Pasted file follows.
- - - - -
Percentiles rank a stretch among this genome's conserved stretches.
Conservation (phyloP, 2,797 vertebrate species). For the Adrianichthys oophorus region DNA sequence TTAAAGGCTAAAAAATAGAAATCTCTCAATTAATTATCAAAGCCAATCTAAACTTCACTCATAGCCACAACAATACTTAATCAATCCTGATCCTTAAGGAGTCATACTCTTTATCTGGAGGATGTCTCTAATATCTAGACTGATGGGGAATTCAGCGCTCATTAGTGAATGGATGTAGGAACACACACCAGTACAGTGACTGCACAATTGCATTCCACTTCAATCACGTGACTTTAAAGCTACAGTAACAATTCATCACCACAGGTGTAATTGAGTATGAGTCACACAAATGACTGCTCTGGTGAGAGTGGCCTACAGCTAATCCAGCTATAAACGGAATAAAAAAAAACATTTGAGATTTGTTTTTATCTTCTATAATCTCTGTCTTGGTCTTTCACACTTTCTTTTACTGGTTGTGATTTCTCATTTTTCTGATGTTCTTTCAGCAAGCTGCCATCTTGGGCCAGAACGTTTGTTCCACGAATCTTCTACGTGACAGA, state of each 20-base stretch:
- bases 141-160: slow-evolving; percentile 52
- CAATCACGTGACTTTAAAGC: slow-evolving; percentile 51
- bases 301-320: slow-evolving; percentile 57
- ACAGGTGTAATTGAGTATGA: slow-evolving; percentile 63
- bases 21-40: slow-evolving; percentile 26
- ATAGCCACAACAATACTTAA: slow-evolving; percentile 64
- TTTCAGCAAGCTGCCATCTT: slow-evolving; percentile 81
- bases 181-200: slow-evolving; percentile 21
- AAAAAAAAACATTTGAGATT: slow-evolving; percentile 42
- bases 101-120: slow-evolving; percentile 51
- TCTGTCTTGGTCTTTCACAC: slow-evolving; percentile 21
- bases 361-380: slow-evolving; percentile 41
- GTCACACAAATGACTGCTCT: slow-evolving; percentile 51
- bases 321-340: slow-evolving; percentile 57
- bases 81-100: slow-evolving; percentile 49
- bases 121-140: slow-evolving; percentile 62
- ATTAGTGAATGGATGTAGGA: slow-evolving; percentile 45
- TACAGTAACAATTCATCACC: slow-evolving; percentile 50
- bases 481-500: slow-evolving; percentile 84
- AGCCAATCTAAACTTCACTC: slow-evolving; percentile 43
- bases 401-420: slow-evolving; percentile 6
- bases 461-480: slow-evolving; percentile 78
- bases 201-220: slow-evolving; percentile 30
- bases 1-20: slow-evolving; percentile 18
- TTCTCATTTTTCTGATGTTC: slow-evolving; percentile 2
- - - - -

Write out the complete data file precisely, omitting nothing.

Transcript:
Percentiles rank a stretch among this genome's conserved stretches.
Conservation (phyloP, 2,797 vertebrate species). For the Adrianichthys oophorus region DNA sequence TTAAAGGCTAAAAAATAGAAATCTCTCAATTAATTATCAAAGCCAATCTAAACTTCACTCATAGCCACAACAATACTTAATCAATCCTGATCCTTAAGGAGTCATACTCTTTATCTGGAGGATGTCTCTAATATCTAGACTGATGGGGAATTCAGCGCTCATTAGTGAATGGATGTAGGAACACACACCAGTACAGTGACTGCACAATTGCATTCCACTTCAATCACGTGACTTTAAAGCTACAGTAACAATTCATCACCACAGGTGTAATTGAGTATGAGTCACACAAATGACTGCTCTGGTGAGAGTGGCCTACAGCTAATCCAGCTATAAACGGAATAAAAAAAAACATTTGAGATTTGTTTTTATCTTCTATAATCTCTGTCTTGGTCTTTCACACTTTCTTTTACTGGTTGTGATTTCTCATTTTTCTGATGTTCTTTCAGCAAGCTGCCATCTTGGGCCAGAACGTTTGTTCCACGAATCTTCTACGTGACAGA, state of each 20-base stretch:
- bases 141-160: slow-evolving; percentile 52
- CAATCACGTGACTTTAAAGC: slow-evolving; percentile 51
- bases 301-320: slow-evolving; percentile 57
- ACAGGTGTAATTGAGTATGA: slow-evolving; percentile 63
- bases 21-40: slow-evolving; percentile 26
- ATAGCCACAACAATACTTAA: slow-evolving; percentile 64
- TTTCAGCAAGCTGCCATCTT: slow-evolving; percentile 81
- bases 181-200: slow-evolving; percentile 21
- AAAAAAAAACATTTGAGATT: slow-evolving; percentile 42
- bases 101-120: slow-evolving; percentile 51
- TCTGTCTTGGTCTTTCACAC: slow-evolving; percentile 21
- bases 361-380: slow-evolving; percentile 41
- GTCACACAAATGACTGCTCT: slow-evolving; percentile 51
- bases 321-340: slow-evolving; percentile 57
- bases 81-100: slow-evolving; percentile 49
- bases 121-140: slow-evolving; percentile 62
- ATTAGTGAATGGATGTAGGA: slow-evolving; percentile 45
- TACAGTAACAATTCATCACC: slow-evolving; percentile 50
- bases 481-500: slow-evolving; percentile 84
- AGCCAATCTAAACTTCACTC: slow-evolving; percentile 43
- bases 401-420: slow-evolving; percentile 6
- bases 461-480: slow-evolving; percentile 78
- bases 201-220: slow-evolving; percentile 30
- bases 1-20: slow-evolving; percentile 18
- TTCTCATTTTTCTGATGTTC: slow-evolving; percentile 2